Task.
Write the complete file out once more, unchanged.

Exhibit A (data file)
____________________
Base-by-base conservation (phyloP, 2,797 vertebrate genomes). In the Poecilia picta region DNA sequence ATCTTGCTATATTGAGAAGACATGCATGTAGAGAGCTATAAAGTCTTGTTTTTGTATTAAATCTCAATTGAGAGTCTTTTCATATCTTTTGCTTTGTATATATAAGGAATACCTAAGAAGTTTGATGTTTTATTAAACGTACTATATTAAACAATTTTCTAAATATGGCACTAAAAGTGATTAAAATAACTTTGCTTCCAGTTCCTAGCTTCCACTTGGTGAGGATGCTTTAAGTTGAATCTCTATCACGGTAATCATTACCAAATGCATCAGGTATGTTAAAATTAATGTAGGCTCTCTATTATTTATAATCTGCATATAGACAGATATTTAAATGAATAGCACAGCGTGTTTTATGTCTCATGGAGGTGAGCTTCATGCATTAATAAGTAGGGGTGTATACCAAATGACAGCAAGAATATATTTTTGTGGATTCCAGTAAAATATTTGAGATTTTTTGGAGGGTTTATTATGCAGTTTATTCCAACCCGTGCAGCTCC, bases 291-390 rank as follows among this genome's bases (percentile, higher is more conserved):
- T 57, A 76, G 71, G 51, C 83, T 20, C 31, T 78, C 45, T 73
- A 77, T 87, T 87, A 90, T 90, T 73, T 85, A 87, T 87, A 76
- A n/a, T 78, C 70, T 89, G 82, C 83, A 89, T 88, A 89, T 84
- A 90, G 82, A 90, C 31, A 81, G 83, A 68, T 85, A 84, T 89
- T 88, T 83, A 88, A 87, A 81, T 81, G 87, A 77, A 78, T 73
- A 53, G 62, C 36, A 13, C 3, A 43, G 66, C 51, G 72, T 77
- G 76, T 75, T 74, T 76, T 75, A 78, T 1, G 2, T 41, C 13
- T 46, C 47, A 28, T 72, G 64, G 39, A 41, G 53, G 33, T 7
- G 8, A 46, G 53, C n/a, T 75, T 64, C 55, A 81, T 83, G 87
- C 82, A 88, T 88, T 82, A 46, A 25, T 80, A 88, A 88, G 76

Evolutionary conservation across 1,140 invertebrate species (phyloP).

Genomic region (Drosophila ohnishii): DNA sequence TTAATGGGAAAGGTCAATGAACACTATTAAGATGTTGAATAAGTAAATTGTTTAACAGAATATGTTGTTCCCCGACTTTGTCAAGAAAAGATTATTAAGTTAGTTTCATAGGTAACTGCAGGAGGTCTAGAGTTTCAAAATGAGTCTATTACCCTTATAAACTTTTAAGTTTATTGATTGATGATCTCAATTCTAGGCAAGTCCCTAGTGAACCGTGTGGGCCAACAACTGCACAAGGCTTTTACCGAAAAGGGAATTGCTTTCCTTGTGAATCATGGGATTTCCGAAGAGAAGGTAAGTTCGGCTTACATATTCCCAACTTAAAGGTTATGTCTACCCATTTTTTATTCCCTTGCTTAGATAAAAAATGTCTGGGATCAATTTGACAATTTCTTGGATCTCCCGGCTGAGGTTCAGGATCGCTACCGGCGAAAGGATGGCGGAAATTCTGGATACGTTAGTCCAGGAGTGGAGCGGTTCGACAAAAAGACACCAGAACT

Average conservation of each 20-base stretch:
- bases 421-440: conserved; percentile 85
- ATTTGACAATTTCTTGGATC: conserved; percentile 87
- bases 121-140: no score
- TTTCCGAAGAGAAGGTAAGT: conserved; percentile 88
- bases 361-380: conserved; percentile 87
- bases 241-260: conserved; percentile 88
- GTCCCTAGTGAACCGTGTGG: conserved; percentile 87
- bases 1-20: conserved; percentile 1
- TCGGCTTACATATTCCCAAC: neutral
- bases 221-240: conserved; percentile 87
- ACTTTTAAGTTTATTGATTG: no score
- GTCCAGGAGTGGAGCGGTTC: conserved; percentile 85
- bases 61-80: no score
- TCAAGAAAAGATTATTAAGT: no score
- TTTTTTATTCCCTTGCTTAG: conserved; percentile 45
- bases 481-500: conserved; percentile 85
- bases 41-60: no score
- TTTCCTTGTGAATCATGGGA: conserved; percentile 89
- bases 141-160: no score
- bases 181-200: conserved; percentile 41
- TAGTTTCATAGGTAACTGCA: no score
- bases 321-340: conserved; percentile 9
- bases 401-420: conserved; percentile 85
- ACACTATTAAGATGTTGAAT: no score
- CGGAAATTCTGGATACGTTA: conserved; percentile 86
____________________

Base-by-base conservation (phyloP, 2,797 vertebrate genomes). In the Poecilia picta region DNA sequence ATCTTGCTATATTGAGAAGACATGCATGTAGAGAGCTATAAAGTCTTGTTTTTGTATTAAATCTCAATTGAGAGTCTTTTCATATCTTTTGCTTTGTATATATAAGGAATACCTAAGAAGTTTGATGTTTTATTAAACGTACTATATTAAACAATTTTCTAAATATGGCACTAAAAGTGATTAAAATAACTTTGCTTCCAGTTCCTAGCTTCCACTTGGTGAGGATGCTTTAAGTTGAATCTCTATCACGGTAATCATTACCAAATGCATCAGGTATGTTAAAATTAATGTAGGCTCTCTATTATTTATAATCTGCATATAGACAGATATTTAAATGAATAGCACAGCGTGTTTTATGTCTCATGGAGGTGAGCTTCATGCATTAATAAGTAGGGGTGTATACCAAATGACAGCAAGAATATATTTTTGTGGATTCCAGTAAAATATTTGAGATTTTTTGGAGGGTTTATTATGCAGTTTATTCCAACCCGTGCAGCTCC, bases 291-390 rank as follows among this genome's bases (percentile, higher is more conserved):
- T 57, A 76, G 71, G 51, C 83, T 20, C 31, T 78, C 45, T 73
- A 77, T 87, T 87, A 90, T 90, T 73, T 85, A 87, T 87, A 76
- A n/a, T 78, C 70, T 89, G 82, C 83, A 89, T 88, A 89, T 84
- A 90, G 82, A 90, C 31, A 81, G 83, A 68, T 85, A 84, T 89
- T 88, T 83, A 88, A 87, A 81, T 81, G 87, A 77, A 78, T 73
- A 53, G 62, C 36, A 13, C 3, A 43, G 66, C 51, G 72, T 77
- G 76, T 75, T 74, T 76, T 75, A 78, T 1, G 2, T 41, C 13
- T 46, C 47, A 28, T 72, G 64, G 39, A 41, G 53, G 33, T 7
- G 8, A 46, G 53, C n/a, T 75, T 64, C 55, A 81, T 83, G 87
- C 82, A 88, T 88, T 82, A 46, A 25, T 80, A 88, A 88, G 76

Evolutionary conservation across 1,140 invertebrate species (phyloP).

Genomic region (Drosophila ohnishii): DNA sequence TTAATGGGAAAGGTCAATGAACACTATTAAGATGTTGAATAAGTAAATTGTTTAACAGAATATGTTGTTCCCCGACTTTGTCAAGAAAAGATTATTAAGTTAGTTTCATAGGTAACTGCAGGAGGTCTAGAGTTTCAAAATGAGTCTATTACCCTTATAAACTTTTAAGTTTATTGATTGATGATCTCAATTCTAGGCAAGTCCCTAGTGAACCGTGTGGGCCAACAACTGCACAAGGCTTTTACCGAAAAGGGAATTGCTTTCCTTGTGAATCATGGGATTTCCGAAGAGAAGGTAAGTTCGGCTTACATATTCCCAACTTAAAGGTTATGTCTACCCATTTTTTATTCCCTTGCTTAGATAAAAAATGTCTGGGATCAATTTGACAATTTCTTGGATCTCCCGGCTGAGGTTCAGGATCGCTACCGGCGAAAGGATGGCGGAAATTCTGGATACGTTAGTCCAGGAGTGGAGCGGTTCGACAAAAAGACACCAGAACT

Average conservation of each 20-base stretch:
- bases 421-440: conserved; percentile 85
- ATTTGACAATTTCTTGGATC: conserved; percentile 87
- bases 121-140: no score
- TTTCCGAAGAGAAGGTAAGT: conserved; percentile 88
- bases 361-380: conserved; percentile 87
- bases 241-260: conserved; percentile 88
- GTCCCTAGTGAACCGTGTGG: conserved; percentile 87
- bases 1-20: conserved; percentile 1
- TCGGCTTACATATTCCCAAC: neutral
- bases 221-240: conserved; percentile 87
- ACTTTTAAGTTTATTGATTG: no score
- GTCCAGGAGTGGAGCGGTTC: conserved; percentile 85
- bases 61-80: no score
- TCAAGAAAAGATTATTAAGT: no score
- TTTTTTATTCCCTTGCTTAG: conserved; percentile 45
- bases 481-500: conserved; percentile 85
- bases 41-60: no score
- TTTCCTTGTGAATCATGGGA: conserved; percentile 89
- bases 141-160: no score
- bases 181-200: conserved; percentile 41
- TAGTTTCATAGGTAACTGCA: no score
- bases 321-340: conserved; percentile 9
- bases 401-420: conserved; percentile 85
- ACACTATTAAGATGTTGAAT: no score
- CGGAAATTCTGGATACGTTA: conserved; percentile 86